Aguilar goes all in on pursuing musical dreams

With release of 'Distant Album' on July 4, Mac senior declares her independence as a singer/songwriter

Aguilar+said+the+hardest+part+of+recording+her+first+album+was+resolving+to+share+the+songs+beyond+her+circle+of+friends.+She+rededicated+herself+to+her+music+following+the+death+of+her+grandmother.+Photo+by+Jo+Pearson.
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Aguilar goes all in on pursuing musical dreams

Aguilar said the hardest part of recording her first album was resolving to share the songs beyond her circle of friends. She rededicated herself to her music following the death of her grandmother. Photo by Jo Pearson.

Aguilar said the hardest part of recording her first album was resolving to share the songs beyond her circle of friends. She rededicated herself to her music following the death of her grandmother. Photo by Jo Pearson.

Janael Copeland

Aguilar said the hardest part of recording her first album was resolving to share the songs beyond her circle of friends. She rededicated herself to her music following the death of her grandmother. Photo by Jo Pearson.

Janael Copeland

Janael Copeland

Aguilar said the hardest part of recording her first album was resolving to share the songs beyond her circle of friends. She rededicated herself to her music following the death of her grandmother. Photo by Jo Pearson.

MacJournalism summer staff

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Not every significant summer journey can be measured in miles. While many Knights have traveled long distances to grow as people this summer, senior Jazz Aguilar’s most important summer journey was personal and musical, and she made it without leaving her room.

Aguilar released Distant Album on SoundCloud on July 4. She told MacJournalism it was the first time she has shared her own songs with anyone outside her close circle of friends.

Of the 20 original songs she has written, she chose 10 and recorded them one day in her room, just her and her guitar.

She described the songs as “acoustic pop or singer songwriter music” and said the songs probably had to include traces of  Tracy Chapman, Ed Sheeran, Johnny Cash and Tash Sultana because those are the artists she was listening to while writing the album.

“I have never focused on what genre my music was as long as it’s honest music,” Aguilar said.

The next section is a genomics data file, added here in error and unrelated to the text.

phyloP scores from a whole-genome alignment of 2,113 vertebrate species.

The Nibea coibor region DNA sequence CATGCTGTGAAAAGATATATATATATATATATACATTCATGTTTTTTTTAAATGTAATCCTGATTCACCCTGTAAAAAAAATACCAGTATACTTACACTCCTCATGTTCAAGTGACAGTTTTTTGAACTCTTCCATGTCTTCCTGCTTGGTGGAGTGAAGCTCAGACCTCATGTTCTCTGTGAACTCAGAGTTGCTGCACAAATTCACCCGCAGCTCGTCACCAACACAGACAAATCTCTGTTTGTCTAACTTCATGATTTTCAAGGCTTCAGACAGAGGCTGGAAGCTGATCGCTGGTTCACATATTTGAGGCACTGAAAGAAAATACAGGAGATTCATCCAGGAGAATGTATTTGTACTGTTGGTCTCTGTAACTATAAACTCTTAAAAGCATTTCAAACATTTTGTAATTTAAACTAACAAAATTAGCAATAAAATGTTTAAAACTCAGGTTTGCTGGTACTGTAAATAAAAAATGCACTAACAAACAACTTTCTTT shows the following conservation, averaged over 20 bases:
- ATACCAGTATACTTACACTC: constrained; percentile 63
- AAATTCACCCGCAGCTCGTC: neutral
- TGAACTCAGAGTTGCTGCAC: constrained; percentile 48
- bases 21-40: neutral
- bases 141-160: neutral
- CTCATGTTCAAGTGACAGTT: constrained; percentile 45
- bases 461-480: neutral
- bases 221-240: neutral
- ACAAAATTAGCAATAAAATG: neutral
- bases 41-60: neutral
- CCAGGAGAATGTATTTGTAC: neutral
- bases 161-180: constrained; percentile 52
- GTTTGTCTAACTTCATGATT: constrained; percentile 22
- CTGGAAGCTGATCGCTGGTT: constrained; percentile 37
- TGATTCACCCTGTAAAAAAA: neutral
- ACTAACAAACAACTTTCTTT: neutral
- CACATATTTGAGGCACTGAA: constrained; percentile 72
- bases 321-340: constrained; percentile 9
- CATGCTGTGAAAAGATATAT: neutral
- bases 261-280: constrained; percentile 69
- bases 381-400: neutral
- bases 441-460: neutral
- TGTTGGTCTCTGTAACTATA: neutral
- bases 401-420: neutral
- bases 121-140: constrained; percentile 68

The most difficult part of the process, she said, was finding the courage to put her songs out there.

This [album] lets people have an idea of what I write about. Lyrically, it tells a story of who I am and how I am. Musically, it’s just the beginning.”

— senior Jazz Aguilar

“A lot of these songs are about people and stuff I’ve experienced, so it’s almost like my business is out there, but I just had to remember these are songs everybody can relate to in one way or another so I’m not alone with these feelings,” she said. “I want people to feel like I’m singing to them or like they are the ones living it with me because we have all experienced deep feelings in so many different ways. My best friend described my album as a whole like a mood swing. I’ve never heard anything more perfect because as humans we have a mix of emotions, and I find that it’s rare we only feel just sad or angry when it comes to different scenarios in our lives. Especially as teenagers, we all go back and forth.”

Aguilar said she and her family have been through a lot of tough times, but one of the toughest moments in her life–the death of her grandmother–ultimately motivated her to release the album.

Katie Edwards
Aguilar plays with Riley Edwards at Central Market on Father’s Day.

For two weeks following her grandmother’s death, Aguilar isolated herself so she could be alone with her grief.

My best friend came over and got me to leave the house to remind me that I wasn’t the one who died.”

— senior Jazz Aguilar

“I had absolutely no motivation to move out of the house,” she said. “I cried in the shower and sat and watched clouds pass by. I didn’t even realize it had been two weeks since I had left the house. The only reason I even stepped out at all was because my best friend came over and got me to leave the house to remind me that I wasn’t the one who died. My grandma loved my music and I felt I owed it to her to start pursuing it with all I have now.”

The current release, Aguilar said, is just the beginning.

“It’s like the introduction of the book. This [album] lets people have an idea of what I write about. Lyrically, it tells a story of who I am and how I am. Musically, it’s just the beginning.”

Aguilar said she plans to release a full production of the album with trumpet, violin, drums and piano accompanying her singing and guitar.

Krystal Castor
Aguilar poses in front of the Willie Nelson in SoCo.

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